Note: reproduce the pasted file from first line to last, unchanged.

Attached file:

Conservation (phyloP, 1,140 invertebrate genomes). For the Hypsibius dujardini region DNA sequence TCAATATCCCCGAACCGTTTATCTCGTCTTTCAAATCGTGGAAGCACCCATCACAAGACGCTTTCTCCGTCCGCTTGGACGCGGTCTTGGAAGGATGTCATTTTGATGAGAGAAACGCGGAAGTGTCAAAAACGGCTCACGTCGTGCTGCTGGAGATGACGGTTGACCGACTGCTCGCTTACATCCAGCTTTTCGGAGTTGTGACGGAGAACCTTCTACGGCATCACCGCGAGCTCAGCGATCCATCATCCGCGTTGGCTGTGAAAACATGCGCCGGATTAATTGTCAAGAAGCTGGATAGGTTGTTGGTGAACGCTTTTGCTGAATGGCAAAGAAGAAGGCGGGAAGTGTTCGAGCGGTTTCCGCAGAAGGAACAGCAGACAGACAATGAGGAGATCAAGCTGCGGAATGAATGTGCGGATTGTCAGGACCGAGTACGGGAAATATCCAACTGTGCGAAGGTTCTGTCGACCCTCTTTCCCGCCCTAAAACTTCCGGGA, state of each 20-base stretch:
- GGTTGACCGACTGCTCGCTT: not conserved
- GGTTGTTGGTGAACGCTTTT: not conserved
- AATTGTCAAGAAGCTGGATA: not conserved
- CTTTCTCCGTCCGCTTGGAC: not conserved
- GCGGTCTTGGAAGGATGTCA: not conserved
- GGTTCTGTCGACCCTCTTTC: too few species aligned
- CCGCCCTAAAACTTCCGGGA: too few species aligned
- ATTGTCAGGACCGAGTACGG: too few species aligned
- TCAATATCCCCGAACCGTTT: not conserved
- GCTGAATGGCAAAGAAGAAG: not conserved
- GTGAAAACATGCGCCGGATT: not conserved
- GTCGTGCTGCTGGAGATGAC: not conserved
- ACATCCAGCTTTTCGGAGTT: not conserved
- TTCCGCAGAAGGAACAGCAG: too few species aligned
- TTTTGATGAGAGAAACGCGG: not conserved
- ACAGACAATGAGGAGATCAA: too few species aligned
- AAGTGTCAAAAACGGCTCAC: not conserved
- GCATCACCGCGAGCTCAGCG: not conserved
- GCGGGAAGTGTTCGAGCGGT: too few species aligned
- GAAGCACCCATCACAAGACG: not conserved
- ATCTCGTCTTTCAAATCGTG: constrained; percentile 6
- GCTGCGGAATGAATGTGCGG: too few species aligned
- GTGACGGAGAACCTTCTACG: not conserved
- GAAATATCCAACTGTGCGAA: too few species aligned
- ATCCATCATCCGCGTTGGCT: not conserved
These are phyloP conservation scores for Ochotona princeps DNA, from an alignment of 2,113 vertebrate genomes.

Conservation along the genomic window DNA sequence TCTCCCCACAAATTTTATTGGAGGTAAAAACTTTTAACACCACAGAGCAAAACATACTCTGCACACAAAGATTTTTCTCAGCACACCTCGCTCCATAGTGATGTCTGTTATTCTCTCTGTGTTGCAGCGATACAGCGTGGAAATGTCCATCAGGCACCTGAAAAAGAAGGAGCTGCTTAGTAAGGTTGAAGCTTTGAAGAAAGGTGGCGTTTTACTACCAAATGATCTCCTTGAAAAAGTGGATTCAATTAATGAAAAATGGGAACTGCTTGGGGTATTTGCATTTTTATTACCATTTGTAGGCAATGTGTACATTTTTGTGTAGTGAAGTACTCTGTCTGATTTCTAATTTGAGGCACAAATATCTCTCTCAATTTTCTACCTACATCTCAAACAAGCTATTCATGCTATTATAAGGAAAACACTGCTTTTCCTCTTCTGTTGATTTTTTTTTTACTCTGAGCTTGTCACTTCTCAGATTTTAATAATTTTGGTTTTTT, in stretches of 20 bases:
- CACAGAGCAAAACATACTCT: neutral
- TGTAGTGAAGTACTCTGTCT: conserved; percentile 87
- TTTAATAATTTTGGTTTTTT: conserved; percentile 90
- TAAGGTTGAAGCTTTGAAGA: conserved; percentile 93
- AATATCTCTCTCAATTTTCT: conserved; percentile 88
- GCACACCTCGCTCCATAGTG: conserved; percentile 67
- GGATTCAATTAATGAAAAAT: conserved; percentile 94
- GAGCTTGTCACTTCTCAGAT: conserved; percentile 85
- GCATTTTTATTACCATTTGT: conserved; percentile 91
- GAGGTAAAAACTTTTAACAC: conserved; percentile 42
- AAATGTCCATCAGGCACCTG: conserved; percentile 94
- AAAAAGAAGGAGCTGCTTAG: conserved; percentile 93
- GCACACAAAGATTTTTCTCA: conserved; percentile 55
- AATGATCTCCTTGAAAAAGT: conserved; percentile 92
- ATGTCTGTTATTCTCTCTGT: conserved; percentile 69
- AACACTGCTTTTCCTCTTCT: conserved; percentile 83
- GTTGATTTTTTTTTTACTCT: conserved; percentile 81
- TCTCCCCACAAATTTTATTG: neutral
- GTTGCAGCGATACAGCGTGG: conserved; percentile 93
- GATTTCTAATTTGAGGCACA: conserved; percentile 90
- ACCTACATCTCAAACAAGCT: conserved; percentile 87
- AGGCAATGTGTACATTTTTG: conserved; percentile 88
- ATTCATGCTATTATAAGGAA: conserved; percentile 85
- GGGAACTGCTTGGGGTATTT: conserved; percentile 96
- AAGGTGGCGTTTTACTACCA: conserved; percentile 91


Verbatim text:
Conservation (phyloP, 1,140 invertebrate genomes). For the Hypsibius dujardini region DNA sequence TCAATATCCCCGAACCGTTTATCTCGTCTTTCAAATCGTGGAAGCACCCATCACAAGACGCTTTCTCCGTCCGCTTGGACGCGGTCTTGGAAGGATGTCATTTTGATGAGAGAAACGCGGAAGTGTCAAAAACGGCTCACGTCGTGCTGCTGGAGATGACGGTTGACCGACTGCTCGCTTACATCCAGCTTTTCGGAGTTGTGACGGAGAACCTTCTACGGCATCACCGCGAGCTCAGCGATCCATCATCCGCGTTGGCTGTGAAAACATGCGCCGGATTAATTGTCAAGAAGCTGGATAGGTTGTTGGTGAACGCTTTTGCTGAATGGCAAAGAAGAAGGCGGGAAGTGTTCGAGCGGTTTCCGCAGAAGGAACAGCAGACAGACAATGAGGAGATCAAGCTGCGGAATGAATGTGCGGATTGTCAGGACCGAGTACGGGAAATATCCAACTGTGCGAAGGTTCTGTCGACCCTCTTTCCCGCCCTAAAACTTCCGGGA, state of each 20-base stretch:
- GGTTGACCGACTGCTCGCTT: not conserved
- GGTTGTTGGTGAACGCTTTT: not conserved
- AATTGTCAAGAAGCTGGATA: not conserved
- CTTTCTCCGTCCGCTTGGAC: not conserved
- GCGGTCTTGGAAGGATGTCA: not conserved
- GGTTCTGTCGACCCTCTTTC: too few species aligned
- CCGCCCTAAAACTTCCGGGA: too few species aligned
- ATTGTCAGGACCGAGTACGG: too few species aligned
- TCAATATCCCCGAACCGTTT: not conserved
- GCTGAATGGCAAAGAAGAAG: not conserved
- GTGAAAACATGCGCCGGATT: not conserved
- GTCGTGCTGCTGGAGATGAC: not conserved
- ACATCCAGCTTTTCGGAGTT: not conserved
- TTCCGCAGAAGGAACAGCAG: too few species aligned
- TTTTGATGAGAGAAACGCGG: not conserved
- ACAGACAATGAGGAGATCAA: too few species aligned
- AAGTGTCAAAAACGGCTCAC: not conserved
- GCATCACCGCGAGCTCAGCG: not conserved
- GCGGGAAGTGTTCGAGCGGT: too few species aligned
- GAAGCACCCATCACAAGACG: not conserved
- ATCTCGTCTTTCAAATCGTG: constrained; percentile 6
- GCTGCGGAATGAATGTGCGG: too few species aligned
- GTGACGGAGAACCTTCTACG: not conserved
- GAAATATCCAACTGTGCGAA: too few species aligned
- ATCCATCATCCGCGTTGGCT: not conserved
These are phyloP conservation scores for Ochotona princeps DNA, from an alignment of 2,113 vertebrate genomes.

Conservation along the genomic window DNA sequence TCTCCCCACAAATTTTATTGGAGGTAAAAACTTTTAACACCACAGAGCAAAACATACTCTGCACACAAAGATTTTTCTCAGCACACCTCGCTCCATAGTGATGTCTGTTATTCTCTCTGTGTTGCAGCGATACAGCGTGGAAATGTCCATCAGGCACCTGAAAAAGAAGGAGCTGCTTAGTAAGGTTGAAGCTTTGAAGAAAGGTGGCGTTTTACTACCAAATGATCTCCTTGAAAAAGTGGATTCAATTAATGAAAAATGGGAACTGCTTGGGGTATTTGCATTTTTATTACCATTTGTAGGCAATGTGTACATTTTTGTGTAGTGAAGTACTCTGTCTGATTTCTAATTTGAGGCACAAATATCTCTCTCAATTTTCTACCTACATCTCAAACAAGCTATTCATGCTATTATAAGGAAAACACTGCTTTTCCTCTTCTGTTGATTTTTTTTTTACTCTGAGCTTGTCACTTCTCAGATTTTAATAATTTTGGTTTTTT, in stretches of 20 bases:
- CACAGAGCAAAACATACTCT: neutral
- TGTAGTGAAGTACTCTGTCT: conserved; percentile 87
- TTTAATAATTTTGGTTTTTT: conserved; percentile 90
- TAAGGTTGAAGCTTTGAAGA: conserved; percentile 93
- AATATCTCTCTCAATTTTCT: conserved; percentile 88
- GCACACCTCGCTCCATAGTG: conserved; percentile 67
- GGATTCAATTAATGAAAAAT: conserved; percentile 94
- GAGCTTGTCACTTCTCAGAT: conserved; percentile 85
- GCATTTTTATTACCATTTGT: conserved; percentile 91
- GAGGTAAAAACTTTTAACAC: conserved; percentile 42
- AAATGTCCATCAGGCACCTG: conserved; percentile 94
- AAAAAGAAGGAGCTGCTTAG: conserved; percentile 93
- GCACACAAAGATTTTTCTCA: conserved; percentile 55
- AATGATCTCCTTGAAAAAGT: conserved; percentile 92
- ATGTCTGTTATTCTCTCTGT: conserved; percentile 69
- AACACTGCTTTTCCTCTTCT: conserved; percentile 83
- GTTGATTTTTTTTTTACTCT: conserved; percentile 81
- TCTCCCCACAAATTTTATTG: neutral
- GTTGCAGCGATACAGCGTGG: conserved; percentile 93
- GATTTCTAATTTGAGGCACA: conserved; percentile 90
- ACCTACATCTCAAACAAGCT: conserved; percentile 87
- AGGCAATGTGTACATTTTTG: conserved; percentile 88
- ATTCATGCTATTATAAGGAA: conserved; percentile 85
- GGGAACTGCTTGGGGTATTT: conserved; percentile 96
- AAGGTGGCGTTTTACTACCA: conserved; percentile 91